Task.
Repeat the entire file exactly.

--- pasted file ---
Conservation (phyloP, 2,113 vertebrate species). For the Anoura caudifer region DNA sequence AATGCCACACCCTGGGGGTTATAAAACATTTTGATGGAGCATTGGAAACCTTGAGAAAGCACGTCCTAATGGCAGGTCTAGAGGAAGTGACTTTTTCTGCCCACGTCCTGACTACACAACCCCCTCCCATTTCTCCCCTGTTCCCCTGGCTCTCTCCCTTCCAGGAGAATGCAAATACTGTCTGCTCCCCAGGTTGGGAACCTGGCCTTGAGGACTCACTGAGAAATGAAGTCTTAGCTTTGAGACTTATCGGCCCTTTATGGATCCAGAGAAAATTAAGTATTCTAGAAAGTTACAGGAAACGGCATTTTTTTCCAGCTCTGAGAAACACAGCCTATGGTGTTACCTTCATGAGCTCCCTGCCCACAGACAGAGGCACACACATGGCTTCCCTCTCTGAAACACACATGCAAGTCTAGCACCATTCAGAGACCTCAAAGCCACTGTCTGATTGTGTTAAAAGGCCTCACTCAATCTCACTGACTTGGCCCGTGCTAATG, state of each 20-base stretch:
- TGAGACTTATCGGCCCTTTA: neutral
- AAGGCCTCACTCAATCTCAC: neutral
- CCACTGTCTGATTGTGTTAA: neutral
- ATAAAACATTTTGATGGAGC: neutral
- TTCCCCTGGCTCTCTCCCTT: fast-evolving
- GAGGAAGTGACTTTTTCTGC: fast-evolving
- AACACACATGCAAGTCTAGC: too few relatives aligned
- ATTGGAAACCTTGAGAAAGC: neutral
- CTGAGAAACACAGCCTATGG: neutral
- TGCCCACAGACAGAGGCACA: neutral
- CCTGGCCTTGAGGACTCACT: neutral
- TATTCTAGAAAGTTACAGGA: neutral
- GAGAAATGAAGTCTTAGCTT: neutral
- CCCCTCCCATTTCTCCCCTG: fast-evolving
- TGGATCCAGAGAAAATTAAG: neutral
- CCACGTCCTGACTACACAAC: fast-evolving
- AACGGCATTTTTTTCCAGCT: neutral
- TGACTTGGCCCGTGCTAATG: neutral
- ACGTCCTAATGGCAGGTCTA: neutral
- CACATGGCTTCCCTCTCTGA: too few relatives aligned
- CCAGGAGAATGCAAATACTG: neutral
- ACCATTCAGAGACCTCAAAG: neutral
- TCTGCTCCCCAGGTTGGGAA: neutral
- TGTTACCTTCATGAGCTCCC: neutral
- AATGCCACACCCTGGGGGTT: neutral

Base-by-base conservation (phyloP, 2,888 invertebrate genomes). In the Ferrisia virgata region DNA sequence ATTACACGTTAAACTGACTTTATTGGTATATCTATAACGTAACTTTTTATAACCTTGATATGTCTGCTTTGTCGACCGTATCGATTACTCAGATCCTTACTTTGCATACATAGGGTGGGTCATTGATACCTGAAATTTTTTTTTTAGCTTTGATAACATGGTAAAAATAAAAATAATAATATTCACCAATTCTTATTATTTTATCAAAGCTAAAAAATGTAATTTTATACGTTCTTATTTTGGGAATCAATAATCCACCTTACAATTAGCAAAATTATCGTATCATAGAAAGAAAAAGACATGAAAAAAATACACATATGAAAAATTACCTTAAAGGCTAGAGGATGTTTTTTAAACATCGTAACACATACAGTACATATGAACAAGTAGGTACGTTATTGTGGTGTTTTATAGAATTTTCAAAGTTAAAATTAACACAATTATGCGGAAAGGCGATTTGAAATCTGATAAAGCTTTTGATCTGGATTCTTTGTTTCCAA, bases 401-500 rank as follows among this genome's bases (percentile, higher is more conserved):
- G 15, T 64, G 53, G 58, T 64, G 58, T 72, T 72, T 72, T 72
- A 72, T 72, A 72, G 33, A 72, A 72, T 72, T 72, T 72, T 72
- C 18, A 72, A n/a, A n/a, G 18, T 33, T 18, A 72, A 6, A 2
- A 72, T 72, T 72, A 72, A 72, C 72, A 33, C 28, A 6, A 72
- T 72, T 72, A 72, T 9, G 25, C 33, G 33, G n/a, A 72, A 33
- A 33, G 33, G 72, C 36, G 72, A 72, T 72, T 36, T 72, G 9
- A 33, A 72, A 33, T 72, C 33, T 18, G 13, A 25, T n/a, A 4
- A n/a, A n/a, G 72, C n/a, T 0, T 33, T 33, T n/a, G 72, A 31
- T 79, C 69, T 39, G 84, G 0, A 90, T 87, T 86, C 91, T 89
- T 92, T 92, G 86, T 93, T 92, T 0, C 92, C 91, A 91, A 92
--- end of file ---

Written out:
Conservation (phyloP, 2,113 vertebrate species). For the Anoura caudifer region DNA sequence AATGCCACACCCTGGGGGTTATAAAACATTTTGATGGAGCATTGGAAACCTTGAGAAAGCACGTCCTAATGGCAGGTCTAGAGGAAGTGACTTTTTCTGCCCACGTCCTGACTACACAACCCCCTCCCATTTCTCCCCTGTTCCCCTGGCTCTCTCCCTTCCAGGAGAATGCAAATACTGTCTGCTCCCCAGGTTGGGAACCTGGCCTTGAGGACTCACTGAGAAATGAAGTCTTAGCTTTGAGACTTATCGGCCCTTTATGGATCCAGAGAAAATTAAGTATTCTAGAAAGTTACAGGAAACGGCATTTTTTTCCAGCTCTGAGAAACACAGCCTATGGTGTTACCTTCATGAGCTCCCTGCCCACAGACAGAGGCACACACATGGCTTCCCTCTCTGAAACACACATGCAAGTCTAGCACCATTCAGAGACCTCAAAGCCACTGTCTGATTGTGTTAAAAGGCCTCACTCAATCTCACTGACTTGGCCCGTGCTAATG, state of each 20-base stretch:
- TGAGACTTATCGGCCCTTTA: neutral
- AAGGCCTCACTCAATCTCAC: neutral
- CCACTGTCTGATTGTGTTAA: neutral
- ATAAAACATTTTGATGGAGC: neutral
- TTCCCCTGGCTCTCTCCCTT: fast-evolving
- GAGGAAGTGACTTTTTCTGC: fast-evolving
- AACACACATGCAAGTCTAGC: too few relatives aligned
- ATTGGAAACCTTGAGAAAGC: neutral
- CTGAGAAACACAGCCTATGG: neutral
- TGCCCACAGACAGAGGCACA: neutral
- CCTGGCCTTGAGGACTCACT: neutral
- TATTCTAGAAAGTTACAGGA: neutral
- GAGAAATGAAGTCTTAGCTT: neutral
- CCCCTCCCATTTCTCCCCTG: fast-evolving
- TGGATCCAGAGAAAATTAAG: neutral
- CCACGTCCTGACTACACAAC: fast-evolving
- AACGGCATTTTTTTCCAGCT: neutral
- TGACTTGGCCCGTGCTAATG: neutral
- ACGTCCTAATGGCAGGTCTA: neutral
- CACATGGCTTCCCTCTCTGA: too few relatives aligned
- CCAGGAGAATGCAAATACTG: neutral
- ACCATTCAGAGACCTCAAAG: neutral
- TCTGCTCCCCAGGTTGGGAA: neutral
- TGTTACCTTCATGAGCTCCC: neutral
- AATGCCACACCCTGGGGGTT: neutral

Base-by-base conservation (phyloP, 2,888 invertebrate genomes). In the Ferrisia virgata region DNA sequence ATTACACGTTAAACTGACTTTATTGGTATATCTATAACGTAACTTTTTATAACCTTGATATGTCTGCTTTGTCGACCGTATCGATTACTCAGATCCTTACTTTGCATACATAGGGTGGGTCATTGATACCTGAAATTTTTTTTTTAGCTTTGATAACATGGTAAAAATAAAAATAATAATATTCACCAATTCTTATTATTTTATCAAAGCTAAAAAATGTAATTTTATACGTTCTTATTTTGGGAATCAATAATCCACCTTACAATTAGCAAAATTATCGTATCATAGAAAGAAAAAGACATGAAAAAAATACACATATGAAAAATTACCTTAAAGGCTAGAGGATGTTTTTTAAACATCGTAACACATACAGTACATATGAACAAGTAGGTACGTTATTGTGGTGTTTTATAGAATTTTCAAAGTTAAAATTAACACAATTATGCGGAAAGGCGATTTGAAATCTGATAAAGCTTTTGATCTGGATTCTTTGTTTCCAA, bases 401-500 rank as follows among this genome's bases (percentile, higher is more conserved):
- G 15, T 64, G 53, G 58, T 64, G 58, T 72, T 72, T 72, T 72
- A 72, T 72, A 72, G 33, A 72, A 72, T 72, T 72, T 72, T 72
- C 18, A 72, A n/a, A n/a, G 18, T 33, T 18, A 72, A 6, A 2
- A 72, T 72, T 72, A 72, A 72, C 72, A 33, C 28, A 6, A 72
- T 72, T 72, A 72, T 9, G 25, C 33, G 33, G n/a, A 72, A 33
- A 33, G 33, G 72, C 36, G 72, A 72, T 72, T 36, T 72, G 9
- A 33, A 72, A 33, T 72, C 33, T 18, G 13, A 25, T n/a, A 4
- A n/a, A n/a, G 72, C n/a, T 0, T 33, T 33, T n/a, G 72, A 31
- T 79, C 69, T 39, G 84, G 0, A 90, T 87, T 86, C 91, T 89
- T 92, T 92, G 86, T 93, T 92, T 0, C 92, C 91, A 91, A 92